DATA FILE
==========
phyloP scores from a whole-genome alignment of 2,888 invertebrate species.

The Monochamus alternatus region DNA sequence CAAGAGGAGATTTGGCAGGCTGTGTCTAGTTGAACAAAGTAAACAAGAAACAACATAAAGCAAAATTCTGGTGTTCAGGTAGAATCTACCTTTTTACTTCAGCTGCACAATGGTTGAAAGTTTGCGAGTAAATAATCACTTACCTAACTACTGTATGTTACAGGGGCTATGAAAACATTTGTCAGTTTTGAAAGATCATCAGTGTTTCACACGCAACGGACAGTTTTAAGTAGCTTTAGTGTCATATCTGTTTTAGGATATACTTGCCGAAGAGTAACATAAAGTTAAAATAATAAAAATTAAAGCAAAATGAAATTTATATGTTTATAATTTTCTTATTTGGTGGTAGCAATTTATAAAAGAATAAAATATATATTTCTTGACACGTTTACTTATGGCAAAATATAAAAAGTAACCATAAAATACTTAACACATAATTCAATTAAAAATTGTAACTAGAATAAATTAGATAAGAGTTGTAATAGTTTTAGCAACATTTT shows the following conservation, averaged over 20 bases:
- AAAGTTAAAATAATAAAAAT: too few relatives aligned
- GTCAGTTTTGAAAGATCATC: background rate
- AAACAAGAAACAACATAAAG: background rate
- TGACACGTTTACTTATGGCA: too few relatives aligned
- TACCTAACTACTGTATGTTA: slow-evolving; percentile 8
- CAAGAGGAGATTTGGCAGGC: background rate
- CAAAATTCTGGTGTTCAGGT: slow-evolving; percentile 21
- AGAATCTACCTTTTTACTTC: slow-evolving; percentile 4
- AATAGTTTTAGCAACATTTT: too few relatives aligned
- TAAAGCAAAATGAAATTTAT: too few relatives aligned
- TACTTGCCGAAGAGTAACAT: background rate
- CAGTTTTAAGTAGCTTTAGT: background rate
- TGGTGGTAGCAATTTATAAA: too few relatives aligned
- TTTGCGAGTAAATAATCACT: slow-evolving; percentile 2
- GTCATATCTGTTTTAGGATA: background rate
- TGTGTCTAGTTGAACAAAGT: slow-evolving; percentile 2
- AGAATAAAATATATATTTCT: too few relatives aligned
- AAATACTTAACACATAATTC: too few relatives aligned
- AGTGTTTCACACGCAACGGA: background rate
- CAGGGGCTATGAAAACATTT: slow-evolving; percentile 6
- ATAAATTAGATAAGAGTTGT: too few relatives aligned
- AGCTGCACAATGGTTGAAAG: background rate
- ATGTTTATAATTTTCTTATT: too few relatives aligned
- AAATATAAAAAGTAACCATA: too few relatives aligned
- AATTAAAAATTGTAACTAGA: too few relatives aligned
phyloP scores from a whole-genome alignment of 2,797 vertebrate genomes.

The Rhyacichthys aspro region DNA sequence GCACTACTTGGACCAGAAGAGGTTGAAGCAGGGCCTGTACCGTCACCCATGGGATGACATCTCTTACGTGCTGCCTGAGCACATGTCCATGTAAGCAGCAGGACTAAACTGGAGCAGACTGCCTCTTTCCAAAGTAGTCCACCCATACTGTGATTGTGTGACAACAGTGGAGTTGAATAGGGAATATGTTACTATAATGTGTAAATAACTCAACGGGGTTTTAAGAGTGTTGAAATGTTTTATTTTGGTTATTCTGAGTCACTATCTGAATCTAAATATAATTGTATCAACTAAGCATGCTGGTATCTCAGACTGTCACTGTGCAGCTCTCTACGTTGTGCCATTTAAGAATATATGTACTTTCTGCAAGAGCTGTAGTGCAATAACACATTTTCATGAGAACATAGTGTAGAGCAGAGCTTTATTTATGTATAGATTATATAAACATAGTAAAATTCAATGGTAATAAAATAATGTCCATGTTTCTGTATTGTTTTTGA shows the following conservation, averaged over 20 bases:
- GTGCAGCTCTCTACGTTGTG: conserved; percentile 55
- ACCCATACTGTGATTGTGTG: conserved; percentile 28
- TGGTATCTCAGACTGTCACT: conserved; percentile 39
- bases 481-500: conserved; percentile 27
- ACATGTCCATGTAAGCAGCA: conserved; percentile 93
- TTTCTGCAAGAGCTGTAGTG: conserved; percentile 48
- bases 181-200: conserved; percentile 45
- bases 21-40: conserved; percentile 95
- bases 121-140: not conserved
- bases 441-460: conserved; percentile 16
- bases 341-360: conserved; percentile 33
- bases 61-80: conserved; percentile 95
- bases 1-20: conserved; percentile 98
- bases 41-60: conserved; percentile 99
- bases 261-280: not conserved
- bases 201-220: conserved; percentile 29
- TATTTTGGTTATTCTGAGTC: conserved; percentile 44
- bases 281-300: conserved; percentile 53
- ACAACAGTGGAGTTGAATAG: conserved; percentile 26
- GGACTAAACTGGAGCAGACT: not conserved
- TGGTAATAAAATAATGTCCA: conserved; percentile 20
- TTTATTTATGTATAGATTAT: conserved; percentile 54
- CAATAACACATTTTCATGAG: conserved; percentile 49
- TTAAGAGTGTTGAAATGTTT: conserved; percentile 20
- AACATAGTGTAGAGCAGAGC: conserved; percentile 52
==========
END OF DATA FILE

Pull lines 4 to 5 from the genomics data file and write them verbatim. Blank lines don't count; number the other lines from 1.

- GTCAGTTTTGAAAGATCATC: background rate
- AAACAAGAAACAACATAAAG: background rate